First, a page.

Then after thoroughly reading all this, I went on line and discovered things like a new invention with coffee and talk about interesting. But I'm not gonna tell you all about it, you'll have to read Jodi's Journey to learn this one. This was taken off line on a research site, and it was absolutely thrilling to find it.


There's also a book called The Writer's Guide to Everyday Life in the 1800's, which gives many different subjects to research, from what they wore, how they talked, what their jobs consisted of, how they traveled, what was carried in wagons, and on horseback by the cowboys.


With every historical writer, there is new and different ways to research but it is what you learn along the way that makes all of it not only entertaining but educational too.


So the next time you read a historical western romance, perhaps you will understand that the writer doesn't sit there and dream all this up, they have to delve deep into the history itself to write it correctly. It is fun, interesting and you sure learn a lot. That's why I write it!


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22 comments:

Rebecca J Vickery said...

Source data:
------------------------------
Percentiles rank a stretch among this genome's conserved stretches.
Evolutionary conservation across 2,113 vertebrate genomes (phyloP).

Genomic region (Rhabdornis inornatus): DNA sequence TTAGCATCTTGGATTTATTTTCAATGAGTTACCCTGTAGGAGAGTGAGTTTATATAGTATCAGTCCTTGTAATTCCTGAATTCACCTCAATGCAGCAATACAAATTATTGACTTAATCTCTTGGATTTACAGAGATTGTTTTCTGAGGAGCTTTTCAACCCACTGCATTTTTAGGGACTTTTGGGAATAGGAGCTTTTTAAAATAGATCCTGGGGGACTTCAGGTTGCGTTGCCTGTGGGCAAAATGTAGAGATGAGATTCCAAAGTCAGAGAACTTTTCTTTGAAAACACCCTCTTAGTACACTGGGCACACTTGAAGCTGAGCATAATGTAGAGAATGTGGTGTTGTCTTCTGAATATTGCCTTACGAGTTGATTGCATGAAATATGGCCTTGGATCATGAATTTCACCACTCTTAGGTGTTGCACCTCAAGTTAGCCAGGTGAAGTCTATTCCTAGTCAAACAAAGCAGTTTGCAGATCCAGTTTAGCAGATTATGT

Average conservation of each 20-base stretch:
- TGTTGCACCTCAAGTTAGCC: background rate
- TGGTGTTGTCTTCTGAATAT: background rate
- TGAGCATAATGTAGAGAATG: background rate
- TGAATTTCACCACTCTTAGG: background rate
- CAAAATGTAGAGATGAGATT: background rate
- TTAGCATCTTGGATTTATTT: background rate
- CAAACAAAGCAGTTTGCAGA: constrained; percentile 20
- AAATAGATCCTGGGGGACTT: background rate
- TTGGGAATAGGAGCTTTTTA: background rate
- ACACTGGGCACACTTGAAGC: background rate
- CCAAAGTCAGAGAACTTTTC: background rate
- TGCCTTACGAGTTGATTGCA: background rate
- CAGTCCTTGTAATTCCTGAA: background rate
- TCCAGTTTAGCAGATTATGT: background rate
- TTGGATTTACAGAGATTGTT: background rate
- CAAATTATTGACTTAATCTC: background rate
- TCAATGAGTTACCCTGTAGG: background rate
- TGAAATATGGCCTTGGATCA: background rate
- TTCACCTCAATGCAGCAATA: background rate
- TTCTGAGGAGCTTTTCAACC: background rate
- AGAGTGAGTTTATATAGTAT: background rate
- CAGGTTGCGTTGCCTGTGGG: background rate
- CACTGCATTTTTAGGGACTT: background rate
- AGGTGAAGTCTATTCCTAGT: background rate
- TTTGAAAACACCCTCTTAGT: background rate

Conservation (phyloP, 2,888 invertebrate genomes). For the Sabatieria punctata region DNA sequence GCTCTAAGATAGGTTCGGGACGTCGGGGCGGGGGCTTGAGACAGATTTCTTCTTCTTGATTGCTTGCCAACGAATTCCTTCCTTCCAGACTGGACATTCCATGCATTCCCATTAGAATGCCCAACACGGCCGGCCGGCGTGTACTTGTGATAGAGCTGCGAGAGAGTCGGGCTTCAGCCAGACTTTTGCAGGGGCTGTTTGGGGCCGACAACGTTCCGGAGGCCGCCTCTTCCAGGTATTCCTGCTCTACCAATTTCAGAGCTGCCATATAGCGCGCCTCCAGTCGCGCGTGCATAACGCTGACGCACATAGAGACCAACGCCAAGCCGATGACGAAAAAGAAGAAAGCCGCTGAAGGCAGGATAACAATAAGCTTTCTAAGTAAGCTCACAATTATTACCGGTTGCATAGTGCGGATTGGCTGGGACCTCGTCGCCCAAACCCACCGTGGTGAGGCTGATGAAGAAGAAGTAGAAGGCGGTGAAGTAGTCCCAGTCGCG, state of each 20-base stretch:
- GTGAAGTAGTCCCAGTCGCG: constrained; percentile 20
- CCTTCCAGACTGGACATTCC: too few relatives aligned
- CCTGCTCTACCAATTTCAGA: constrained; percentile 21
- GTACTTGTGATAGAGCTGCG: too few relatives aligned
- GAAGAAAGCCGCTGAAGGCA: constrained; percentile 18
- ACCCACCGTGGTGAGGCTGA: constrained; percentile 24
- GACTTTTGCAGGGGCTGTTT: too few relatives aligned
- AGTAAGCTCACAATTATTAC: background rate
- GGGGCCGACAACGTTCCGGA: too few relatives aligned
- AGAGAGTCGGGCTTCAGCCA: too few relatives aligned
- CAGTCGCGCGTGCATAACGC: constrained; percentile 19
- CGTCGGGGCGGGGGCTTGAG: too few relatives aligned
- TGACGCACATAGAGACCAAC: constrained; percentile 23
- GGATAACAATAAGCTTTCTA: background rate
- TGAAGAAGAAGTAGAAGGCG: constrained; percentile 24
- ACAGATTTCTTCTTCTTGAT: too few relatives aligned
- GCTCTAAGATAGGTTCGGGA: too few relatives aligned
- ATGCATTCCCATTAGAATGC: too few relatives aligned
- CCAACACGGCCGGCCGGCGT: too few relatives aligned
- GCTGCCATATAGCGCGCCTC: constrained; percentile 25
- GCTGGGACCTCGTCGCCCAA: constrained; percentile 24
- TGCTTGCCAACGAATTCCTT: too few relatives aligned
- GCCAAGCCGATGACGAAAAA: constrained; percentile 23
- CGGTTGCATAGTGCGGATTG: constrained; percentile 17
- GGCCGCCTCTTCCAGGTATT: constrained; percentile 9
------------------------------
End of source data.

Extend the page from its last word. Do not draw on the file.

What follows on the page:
Hi Rita and Anna,
What a great explanation of your research for this book. I enjoy research but often find myself "running rabbits" and not sticking to pertinent topics. LOL You've definitely touched on a topic I know little about from that time frame. Thanks so much for sharing this.

Redameter said...

Yes, these topics are not discussed much. But there is a lot to learn of pioneer women who struggled with households that were much bigger than ours with much less to work with. It is no wonder so many died a young death, with few doctors and little medical care, the pioneer woman was basically on her own to come up with remedies for every problem they faced. And men back then expected the wife to bear children.

We've come a long way....
Rita Hestand

Anna Kathryn Lanier said...

Hi, Rita. Thanks for being my guest. It's surprising for people to learn that birth control is not a 20th century invention. Even the Sears and Roebuck catalog carried 'birth control,' only they didn't call it that. It was more of a douche, and probably didn't have a high success rate, but it was for sale (as were vibrators, but that's a different subject all together).

Thanks for the interesting post.

Redameter said...

Leave a comment here and you might win a free download of Jodi's Journey!
God Bless
Rita

Obe said...

A really great blog, I a copy of Everyday Live in the 1800's and wouldn't be without it. Awesome Rita.
Nan

Skhye said...